How did you overcome your cultural differences?
“I think that the moment they realized that our Israeli team is full of content creators who have a background in big data, they started listening. They realized that our challenge - what type of content site visitors see - will help them in the long term. They also saw the numbers - all the sites we bought were money drainers, until we optimized them. We also ran an aggressive campaign on social media (on Facebook alone, Literally has over 8.5 million followers, RD).
“On the Israeli side, we had to realize that the American content creators were right, we had to ask beforehand what changes we wanted to make, and get their blessing. This content is deeply rooted in American culture, and that’s why it was important to clarify that Israelis aren’t competing with Americans over content. It’s not our playground, it’s theirs.
“In the end, we agreed that the Israelis can respond, criticize, and be involved in the content creating process. We taught the Americans that they’re allowed, and oftentimes even encouraged to disagree with their managers. We taught them how to say ‘no.’ And we also learned to talk slower, to examine things for a bit longer, and to be more organized. Now, our U.S. team even knows a few words in Hebrew.”
Why did you decide to run the company from Israel? The majority of your targeted audience is American.
“For me personally, it was important to me to operate from Israel, and not the U.S.”
“Because I’m an Israeli patriot, but I’m also a business guy. Loving Israel is a wonderful thing, but if it doesn’t work out business-wise, I’d find something else.”
How can an Israeli make an American laugh without offending them?
As part of the streamlining and outsourcing of the comedy sites, Nizri has added a few Israeli comedy experts to his team, including TV creator Moti De Piccioto, Tamar Sukenik, formerly of Walla news, and Itzik Shasho, formerly creative director of Ynet’s commercial content department, and others.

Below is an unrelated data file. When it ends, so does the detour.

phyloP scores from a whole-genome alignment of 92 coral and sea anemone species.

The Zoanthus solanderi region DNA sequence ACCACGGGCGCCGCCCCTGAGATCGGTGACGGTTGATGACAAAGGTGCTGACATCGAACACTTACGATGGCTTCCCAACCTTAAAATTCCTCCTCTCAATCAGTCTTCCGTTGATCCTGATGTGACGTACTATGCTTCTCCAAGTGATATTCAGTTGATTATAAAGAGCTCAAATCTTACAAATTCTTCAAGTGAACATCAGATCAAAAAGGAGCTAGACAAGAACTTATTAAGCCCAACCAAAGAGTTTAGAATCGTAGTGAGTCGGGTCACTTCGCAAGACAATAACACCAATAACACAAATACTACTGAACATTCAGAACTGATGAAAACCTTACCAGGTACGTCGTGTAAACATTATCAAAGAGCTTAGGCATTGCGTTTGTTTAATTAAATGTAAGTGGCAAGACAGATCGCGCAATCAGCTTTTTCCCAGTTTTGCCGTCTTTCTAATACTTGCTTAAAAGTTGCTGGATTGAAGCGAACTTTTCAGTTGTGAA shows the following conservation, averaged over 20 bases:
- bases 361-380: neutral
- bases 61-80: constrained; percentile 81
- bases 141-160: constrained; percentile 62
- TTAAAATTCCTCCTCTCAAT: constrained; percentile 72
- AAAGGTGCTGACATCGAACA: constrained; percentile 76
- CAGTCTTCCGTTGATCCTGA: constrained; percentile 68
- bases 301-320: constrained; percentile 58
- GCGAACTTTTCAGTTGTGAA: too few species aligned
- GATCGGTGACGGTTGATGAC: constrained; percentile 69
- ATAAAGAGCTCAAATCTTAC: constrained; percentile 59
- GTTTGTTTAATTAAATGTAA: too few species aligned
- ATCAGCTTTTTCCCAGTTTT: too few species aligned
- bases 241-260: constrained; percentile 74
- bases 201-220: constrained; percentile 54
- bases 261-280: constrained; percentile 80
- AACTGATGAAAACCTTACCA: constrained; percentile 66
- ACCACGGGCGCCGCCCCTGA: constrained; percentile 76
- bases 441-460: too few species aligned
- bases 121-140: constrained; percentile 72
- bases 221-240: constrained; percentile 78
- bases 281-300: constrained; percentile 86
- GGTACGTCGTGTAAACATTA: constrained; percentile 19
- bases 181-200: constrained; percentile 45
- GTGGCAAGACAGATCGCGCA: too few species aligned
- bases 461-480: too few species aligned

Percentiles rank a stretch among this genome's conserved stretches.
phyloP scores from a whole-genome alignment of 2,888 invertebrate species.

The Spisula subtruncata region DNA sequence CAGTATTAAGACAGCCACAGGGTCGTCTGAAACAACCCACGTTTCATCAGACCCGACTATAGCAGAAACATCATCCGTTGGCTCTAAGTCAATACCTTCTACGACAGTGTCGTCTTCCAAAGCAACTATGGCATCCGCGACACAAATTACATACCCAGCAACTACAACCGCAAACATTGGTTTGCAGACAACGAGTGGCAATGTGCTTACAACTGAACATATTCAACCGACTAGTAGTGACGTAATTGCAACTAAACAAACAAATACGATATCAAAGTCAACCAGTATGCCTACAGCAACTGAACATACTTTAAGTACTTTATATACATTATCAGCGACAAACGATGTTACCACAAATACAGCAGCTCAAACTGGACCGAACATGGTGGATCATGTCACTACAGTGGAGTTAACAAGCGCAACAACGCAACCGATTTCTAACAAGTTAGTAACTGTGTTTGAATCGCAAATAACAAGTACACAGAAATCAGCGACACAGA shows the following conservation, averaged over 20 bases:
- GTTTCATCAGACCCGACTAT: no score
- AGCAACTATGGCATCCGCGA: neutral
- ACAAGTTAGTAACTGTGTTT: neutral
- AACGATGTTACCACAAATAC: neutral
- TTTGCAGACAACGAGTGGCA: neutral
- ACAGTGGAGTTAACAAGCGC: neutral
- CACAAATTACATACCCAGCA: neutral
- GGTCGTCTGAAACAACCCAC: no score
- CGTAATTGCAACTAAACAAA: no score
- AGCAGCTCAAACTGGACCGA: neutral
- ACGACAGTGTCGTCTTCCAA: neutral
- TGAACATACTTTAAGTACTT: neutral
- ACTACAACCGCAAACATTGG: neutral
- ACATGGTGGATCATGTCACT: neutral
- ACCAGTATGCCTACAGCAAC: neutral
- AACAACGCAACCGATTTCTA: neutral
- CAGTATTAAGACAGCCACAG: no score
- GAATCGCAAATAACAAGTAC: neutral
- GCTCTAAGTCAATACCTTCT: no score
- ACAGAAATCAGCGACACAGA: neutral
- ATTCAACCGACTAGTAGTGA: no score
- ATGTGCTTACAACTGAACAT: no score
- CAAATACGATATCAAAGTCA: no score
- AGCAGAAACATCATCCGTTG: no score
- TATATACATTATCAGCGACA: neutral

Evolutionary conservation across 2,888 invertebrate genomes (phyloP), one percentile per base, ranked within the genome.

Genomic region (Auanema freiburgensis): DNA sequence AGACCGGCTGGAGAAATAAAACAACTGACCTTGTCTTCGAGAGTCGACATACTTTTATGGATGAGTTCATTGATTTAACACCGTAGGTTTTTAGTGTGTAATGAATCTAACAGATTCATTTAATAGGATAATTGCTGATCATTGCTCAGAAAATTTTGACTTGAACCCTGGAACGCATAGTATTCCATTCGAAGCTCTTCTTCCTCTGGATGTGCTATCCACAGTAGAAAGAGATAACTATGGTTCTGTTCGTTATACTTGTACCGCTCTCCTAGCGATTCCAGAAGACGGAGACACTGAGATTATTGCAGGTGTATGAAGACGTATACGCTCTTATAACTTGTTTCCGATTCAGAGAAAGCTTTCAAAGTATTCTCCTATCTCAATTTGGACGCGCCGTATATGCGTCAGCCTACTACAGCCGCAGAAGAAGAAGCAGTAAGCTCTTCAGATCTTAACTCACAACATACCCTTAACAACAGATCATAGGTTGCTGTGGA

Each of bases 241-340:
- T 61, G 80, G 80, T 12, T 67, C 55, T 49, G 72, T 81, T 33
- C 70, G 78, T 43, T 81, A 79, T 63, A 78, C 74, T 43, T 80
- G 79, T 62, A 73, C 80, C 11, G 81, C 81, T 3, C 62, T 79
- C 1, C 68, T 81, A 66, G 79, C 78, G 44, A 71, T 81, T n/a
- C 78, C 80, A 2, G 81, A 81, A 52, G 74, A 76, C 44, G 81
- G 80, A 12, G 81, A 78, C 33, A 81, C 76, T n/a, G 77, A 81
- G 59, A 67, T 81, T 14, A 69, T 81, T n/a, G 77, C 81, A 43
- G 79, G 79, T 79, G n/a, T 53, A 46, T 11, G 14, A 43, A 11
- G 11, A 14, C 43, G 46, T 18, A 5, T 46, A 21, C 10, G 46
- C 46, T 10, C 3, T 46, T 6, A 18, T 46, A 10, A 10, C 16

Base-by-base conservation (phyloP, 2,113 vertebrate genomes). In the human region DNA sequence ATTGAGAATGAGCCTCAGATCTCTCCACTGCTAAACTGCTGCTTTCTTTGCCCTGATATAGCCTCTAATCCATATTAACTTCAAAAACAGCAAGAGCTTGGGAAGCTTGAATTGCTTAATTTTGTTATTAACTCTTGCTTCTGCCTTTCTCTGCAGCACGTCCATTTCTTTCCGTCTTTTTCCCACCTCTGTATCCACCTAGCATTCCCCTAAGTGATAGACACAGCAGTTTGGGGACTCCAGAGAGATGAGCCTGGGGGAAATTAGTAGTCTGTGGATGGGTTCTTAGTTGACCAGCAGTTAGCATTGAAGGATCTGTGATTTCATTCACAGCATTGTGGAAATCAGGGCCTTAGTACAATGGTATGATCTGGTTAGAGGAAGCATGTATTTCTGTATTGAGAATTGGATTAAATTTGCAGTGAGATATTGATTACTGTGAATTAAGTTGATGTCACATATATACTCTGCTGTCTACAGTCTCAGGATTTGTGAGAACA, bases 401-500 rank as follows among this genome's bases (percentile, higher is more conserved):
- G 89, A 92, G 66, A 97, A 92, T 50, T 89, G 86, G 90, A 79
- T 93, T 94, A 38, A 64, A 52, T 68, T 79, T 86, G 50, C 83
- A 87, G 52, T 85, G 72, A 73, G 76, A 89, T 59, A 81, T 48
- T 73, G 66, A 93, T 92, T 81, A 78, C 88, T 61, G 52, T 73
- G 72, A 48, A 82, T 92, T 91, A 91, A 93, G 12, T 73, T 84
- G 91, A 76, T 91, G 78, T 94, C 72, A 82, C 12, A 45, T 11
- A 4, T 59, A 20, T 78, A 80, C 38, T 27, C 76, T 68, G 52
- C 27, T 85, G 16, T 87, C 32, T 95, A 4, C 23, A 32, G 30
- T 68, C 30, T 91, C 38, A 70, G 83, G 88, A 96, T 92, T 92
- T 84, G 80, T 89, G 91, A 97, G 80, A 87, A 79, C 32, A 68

How do you overcome cultural gaps when you’re creating content - like funny memes - that only Americans will understand?
“First of all, we aren’t the only ones doing this,” clarifies De Piccioto, who oversees social media and SEO Operations. “For example, the entire team of Bored Panda resides in Lithuania, even though most of their editors are from England, they also hire locals. We also have some operations in Israel, but most of our team, close to 75%, lives in the U.S.
“Our first attempt at creating content was with Cheezburger (which generates content for young women and teenage girls). Our offices are in Seattle, and when we needed more content people, we decided to recruit them in Israel and not in the U.S. Obviously, there were some concerns. We didn’t just buy the business and say, ‘we’re moving our offices to Israel because we know how to do our job better than you guys.’ We’ve hired a lot of local talent in Israel, especially people who made aliyah from the U.S. We’re looking for people who are proficient in the content world of American culture, know their memes, know what stuff works and what doesn’t, and how to write well.”
What’s the difference between American and Israeli humor?
“The issues are constantly changing based on cultural differences,” said Sukenik, the editor-in-chief of Cheezburger. “There are entire categories of humor that Americans like and Israelis haven’t even heard of. The transition from childhood to adulthood has generated millions of memes, funny quotes, and jokes in the U.S., because ‘adulting’ is sort of a gray area. But in Israeli culture, once you complete your mandatory military service and are released from the army, you’re already an adult.